Mississippi State University President Mark Keenum’s address to the Stennis Institute luncheon in Jackson early last week raised the issue of higher education’s role in economic development – jobs, investment, incomes, and spending to strengthen our state.
Keenum focused his comments in the undisputed necessity of producing and retaining more university graduates, not just from MSU but also from the University of Mississippi and the other six state-supported institutions of higher learning.
He is inarguably correct, and it is necessary in parallel for the universities to more intentionally and effectively engage economic development cooperatively to ensure that the right kind of jobs exist for educationally empowered degree holders.
Mississippi State and Ole Miss both have exceptional intellectual resources that are magnets for potential development, and both schools have made progress in moving from teaching to research to application in the marketplace. More is needed.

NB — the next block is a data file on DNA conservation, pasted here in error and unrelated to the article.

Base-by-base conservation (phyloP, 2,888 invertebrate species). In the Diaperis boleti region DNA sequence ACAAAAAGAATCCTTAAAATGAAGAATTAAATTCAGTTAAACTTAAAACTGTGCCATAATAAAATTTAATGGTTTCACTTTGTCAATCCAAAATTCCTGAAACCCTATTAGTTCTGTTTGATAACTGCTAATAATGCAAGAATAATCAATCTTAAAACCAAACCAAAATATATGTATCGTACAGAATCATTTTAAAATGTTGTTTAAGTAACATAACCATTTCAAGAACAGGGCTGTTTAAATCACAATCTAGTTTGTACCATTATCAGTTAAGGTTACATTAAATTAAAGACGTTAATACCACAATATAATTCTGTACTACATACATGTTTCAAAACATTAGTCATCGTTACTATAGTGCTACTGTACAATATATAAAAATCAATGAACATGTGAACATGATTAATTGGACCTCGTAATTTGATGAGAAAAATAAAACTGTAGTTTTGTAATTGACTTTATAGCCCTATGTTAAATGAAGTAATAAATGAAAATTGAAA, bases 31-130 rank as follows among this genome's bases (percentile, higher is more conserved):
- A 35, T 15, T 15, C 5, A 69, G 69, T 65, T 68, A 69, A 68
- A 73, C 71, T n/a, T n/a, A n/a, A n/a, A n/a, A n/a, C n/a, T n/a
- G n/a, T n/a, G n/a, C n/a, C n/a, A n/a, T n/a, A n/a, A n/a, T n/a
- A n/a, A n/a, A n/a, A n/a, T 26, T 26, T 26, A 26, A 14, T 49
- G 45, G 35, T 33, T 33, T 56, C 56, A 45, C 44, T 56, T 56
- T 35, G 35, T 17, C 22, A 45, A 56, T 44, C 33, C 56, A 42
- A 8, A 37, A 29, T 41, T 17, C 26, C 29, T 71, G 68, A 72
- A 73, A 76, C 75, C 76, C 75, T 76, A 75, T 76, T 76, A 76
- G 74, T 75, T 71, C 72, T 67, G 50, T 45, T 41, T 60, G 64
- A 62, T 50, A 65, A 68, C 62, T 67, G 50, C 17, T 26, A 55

We believe great opportunity exists in the two new chief administrators at MSU (Keenum) and Ole Miss (Chancellor Dan Jones) for unprecedented and sharply focused cooperation for economic development, especially in the Northeast Mississippi region where they are separated by only 100 miles and lined by large concentrations of alumni and supporters who have great commonalities of interest for themselves and their communities.
The Commission on the Future of Northeast Mississippi, a regional, private-sector organization broadly interested in development and education, has the leadership links in its network of members and associated with ties to both universities to help structure new ventures and goals.
While both universities are obviously statewide in scope (both have extensive academic investment in other state regions), they are resident in our region, and their greatest impact arguably can be realized – all to the good – in Northeast Mississippi.
We hope conversations can begin in earnest between the region’s private-sector leaders and the two new university heads about how resources and goals can be joined for optimum impact.
The fact that Mississippi has three research universities, not one as in the huge flagships of some states, makes cooperation and collaboration more necessary and important.
The interconnected world of the global economy makes many long-enduring institutional models obsolete, and narrow focus by universities is one of them.
We want MSU and Ole Miss to succeed spectacularly in the 21st century and to do so in partnership with the region.
NEMS Daily Journal